The goto &foo; isn't recognised as a subroutine call by the subroutine profiler.

#line directives

The reporting code currently doesn't handle #line directives, but at least it warns about them. Patches welcome.


SMP Systems

Systems with multiple processors, which includes most modern machines, have

From Linux docs (though applicable to most SMP systems):

  many platforms using timers from the CPUs (TSC on i386, AR.ITC on Itanium).
  These registers may differ between CPUs and as a consequence these clocks may
  return bogus results if a process is migrated to another CPU.

  If the CPUs in an SMP system have different clock sources then there is no way
  to maintain a correlation between the timer registers since each CPU will run
  at a slightly different frequency. If that is the case then
  clock_getcpuclockid(0) will return ENOENT to signify this condition. The two
  clocks will then only be useful if it can be ensured that a process stays on a
  certain CPU.

  The processors in an SMP system do not start all at exactly the same time and
  therefore the timer registers are typically running at an offset. Some
  architectures include code that attempts to limit these offsets on bootup.
  However, the code cannot guarantee to accurately tune the offsets. Glibc
  contains no provisions to deal with these offsets (unlike the Linux Kernel).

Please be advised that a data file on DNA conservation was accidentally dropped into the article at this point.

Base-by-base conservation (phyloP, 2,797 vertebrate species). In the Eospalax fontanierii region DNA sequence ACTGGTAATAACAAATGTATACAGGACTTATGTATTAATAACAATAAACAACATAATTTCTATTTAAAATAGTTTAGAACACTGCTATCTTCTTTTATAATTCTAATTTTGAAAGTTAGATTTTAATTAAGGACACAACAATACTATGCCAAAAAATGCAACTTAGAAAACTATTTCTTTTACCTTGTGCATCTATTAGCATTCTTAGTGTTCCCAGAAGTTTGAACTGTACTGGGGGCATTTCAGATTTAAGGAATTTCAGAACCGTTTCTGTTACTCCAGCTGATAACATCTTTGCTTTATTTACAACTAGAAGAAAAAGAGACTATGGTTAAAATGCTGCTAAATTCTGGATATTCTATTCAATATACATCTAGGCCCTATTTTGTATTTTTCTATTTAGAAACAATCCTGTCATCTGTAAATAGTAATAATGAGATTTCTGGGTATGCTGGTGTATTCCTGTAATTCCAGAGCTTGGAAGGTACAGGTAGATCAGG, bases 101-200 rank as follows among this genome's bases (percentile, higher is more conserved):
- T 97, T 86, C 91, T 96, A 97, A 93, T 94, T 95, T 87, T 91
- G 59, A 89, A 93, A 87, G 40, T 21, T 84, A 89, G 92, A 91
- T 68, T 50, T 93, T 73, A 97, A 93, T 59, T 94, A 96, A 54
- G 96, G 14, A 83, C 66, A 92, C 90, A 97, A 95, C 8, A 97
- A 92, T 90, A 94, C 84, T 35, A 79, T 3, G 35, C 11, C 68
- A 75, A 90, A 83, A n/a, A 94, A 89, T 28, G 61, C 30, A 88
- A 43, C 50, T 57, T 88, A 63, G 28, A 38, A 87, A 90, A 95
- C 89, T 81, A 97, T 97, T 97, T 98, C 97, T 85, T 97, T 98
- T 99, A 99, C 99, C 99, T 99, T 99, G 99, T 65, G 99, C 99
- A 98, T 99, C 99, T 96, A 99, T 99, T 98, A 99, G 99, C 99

Typically these offsets are small and therefore the effects may be negligible
  in most cases.

In summary, SMP systems are likely to give 'noisy' profiles. Setting a "Processor Affinity" may help.

Processor Affinity

Processor affinity is an aspect of task scheduling on SMP systems. "Processor affinity takes advantage of the fact that some remnants of a process may remain in one processor's state (in particular, in its cache) from the last time the process ran, and so scheduling it to run on the same processor the next time could result in the process running more efficiently than if it were to run on another processor." (From

Setting an explicit processor affinity can avoid the problems described in "SMP Systems".

Processor affinity can be set using the taskset command on Linux.

Future versions of NYTProf could support setting processor affinity automatically (e.g. via sched_setaffinity() on Linux). Patches welcome!

Note that processor affinity is inherited by child processes, so if the process you're profiling spawns cpu intensive sub processes then your process will be impacted by those more than it otherwise would.

Virtual Machines

I recommend you don't do performance profiling while running in a virtual machine. If you do you're likely to find inexplicable spikes of real-time appearing at unreasonable places in your code. You should pay less attention to the statement timings and rely more on the subroutine timings. They will still be noisy but less so than the statement times.

You could also try using the clock=N option to select a high-resolution cpu-time clock instead of a real-time one. That should be much less noisy, though you will loose visibility of wait-times due to network and disk I/O, for example.

If your system doesn't support the clock=N option then you could try using the usecputime=1 option. That will give you cpu-time measurements but only at a very low 1/100th of a second resolution.